Peterson holds a bachelor's degree in chemistry from MIT.
Open Source Software
As reported on Slashdot, she coined the term on February 3, 1998:
'Interest in free software was starting to grow outside the programming community, and it was increasingly clear that an opportunity was coming to change the world... [W]e discussed the need for a new term due to the confusion factor. The argument was as follows: those new to the term "free software" assume it is referring to the price. Oldtimers must then launch into an explanation, usually given as follows: "We mean free as in freedom, not free as in beer." At this point, a discussion on software has turned into one about the price of an alcoholic beverage...
Between meetings that week, I was still focused on the need for a better name and came up with the term "open source software." While not ideal, it struck me as good enough. I ran it by at least four others: Eric Drexler, Mark Miller, and Todd Anderson liked it, while a friend in marketing and public relations felt the term "open" had been overused and abused and believed we could do better. He was right in theory; however, I didn't have a better idea... Later that week, on February 5, 1998, a group was assembled at VA Research to brainstorm on strategy. Attending – in addition to Eric Raymond, Todd, and me – were Larry Augustin, Sam Ockman, and attending by phone, Jon "maddog" Hall... Todd was on the ball. Instead of making an assertion that the community should use this specific new term, he did something less directive – a smart thing to do with this community of strong-willed individuals. He simply used the term in a sentence on another topic – just dropped it into the conversation to see what happened.... A few minutes later, one of the others used the term, evidently without noticing, still discussing a topic other than terminology. Todd and I looked at each other out of the corners of our eyes to check: yes, we had both noticed what happened...
Toward the end of the meeting, the question of terminology was brought up explicitly, probably by Todd or Eric. Maddog mentioned "freely distributable" as an earlier term, and "cooperatively developed" as a newer term. Eric listed "free software," "open source," and "sourceware" as the main options. Todd advocated the "open source" model, and Eric endorsed this... Eric Raymond was far better positioned to spread the new meme, and he did. Bruce Perens signed on to the effort immediately, helping set up Opensource.org and playing a key role in spreading the new term... By late February, both O'Reilly & Associates and Netscape had started to use the term. After this, there was a period during which the term was promoted by Eric Raymond to the media, by Tim O'Reilly to business, and by both to the programming community. It seemed to spread very quickly.'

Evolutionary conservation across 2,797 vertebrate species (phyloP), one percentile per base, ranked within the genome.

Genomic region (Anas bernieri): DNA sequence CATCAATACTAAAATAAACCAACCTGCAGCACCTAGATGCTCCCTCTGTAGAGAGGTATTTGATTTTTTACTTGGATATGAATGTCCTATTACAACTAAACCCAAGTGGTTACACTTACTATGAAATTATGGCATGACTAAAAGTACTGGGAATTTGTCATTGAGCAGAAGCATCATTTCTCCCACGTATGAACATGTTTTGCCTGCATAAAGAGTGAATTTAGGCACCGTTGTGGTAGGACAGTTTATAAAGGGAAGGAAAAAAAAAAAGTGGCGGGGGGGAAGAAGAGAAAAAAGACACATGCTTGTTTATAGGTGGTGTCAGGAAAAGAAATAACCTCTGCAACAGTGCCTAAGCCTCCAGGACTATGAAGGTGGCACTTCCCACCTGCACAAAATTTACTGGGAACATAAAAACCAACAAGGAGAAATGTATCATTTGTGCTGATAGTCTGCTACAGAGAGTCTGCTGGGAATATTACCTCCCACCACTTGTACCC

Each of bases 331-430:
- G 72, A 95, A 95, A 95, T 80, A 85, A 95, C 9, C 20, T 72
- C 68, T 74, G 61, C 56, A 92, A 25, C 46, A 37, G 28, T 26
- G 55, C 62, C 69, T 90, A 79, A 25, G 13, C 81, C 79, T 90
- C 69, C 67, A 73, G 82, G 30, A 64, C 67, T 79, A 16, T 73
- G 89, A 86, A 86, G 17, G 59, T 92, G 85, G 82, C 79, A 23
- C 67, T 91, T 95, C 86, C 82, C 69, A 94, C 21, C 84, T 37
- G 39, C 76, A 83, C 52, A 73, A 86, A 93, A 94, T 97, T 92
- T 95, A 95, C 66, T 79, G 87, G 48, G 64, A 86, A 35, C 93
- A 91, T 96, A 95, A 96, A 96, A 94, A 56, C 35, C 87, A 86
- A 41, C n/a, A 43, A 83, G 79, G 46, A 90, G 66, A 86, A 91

In 1991 she coauthored Unbounding the Future: the Nanotechnology Revolution with Gayle Pergamit and Eric Drexler., which sketches nanotechnology's potential environmental and medical benefits as well as possible abuses. In 1997 she coauthored Leaping the Abyss: Putting Group Genius to Work with Gayle Pergamit.
- "Thinking Longer Term about Technology", 2009.
- Officers and Staff: Christine Peterson – Co-Founder & Past President, Foresight Institute. Accessed 4 February 2018.
- Johnson, Dexter (15 February 2013). "Christine Peterson Looks into the Future of Nanotechnology". Retrieved 5 April 2014.
- "History of the OSI | Open Source Initiative". opensource.org.
- Technology In Government, 1/e. Jaijit Bhattacharya. 2006. p. 25. ISBN 978-81-903397-4-2.
- comments, 01 Feb 2018 Christine Peterson Feed 935up 20. "How I coined the term 'open source'". Opensource.com.
- Eric Drexler and Chris Peterson (with Gayle Pergamit), Unbounding the Future: the Nanotechnology Revolution, Morrow, 1991. Accessed 4 February 2018.
- Chris Peterson and Gayle Pergamit, Leaping the Abyss: Putting Group Genius to Work, knOwhere Press, 1997. Accessed 4 February 2018.
- Christine Peterson (22 May 2008). "Thinking Longer Term about Technology". In Erik Fisher; Cynthia Selin; Jameson M. Wetmore (eds.). Presenting Futures: Presenting futures [electronic resource]. Springer. pp. 37–50. ISBN 978-1-4020-8416-4.
- Foresight Institute web page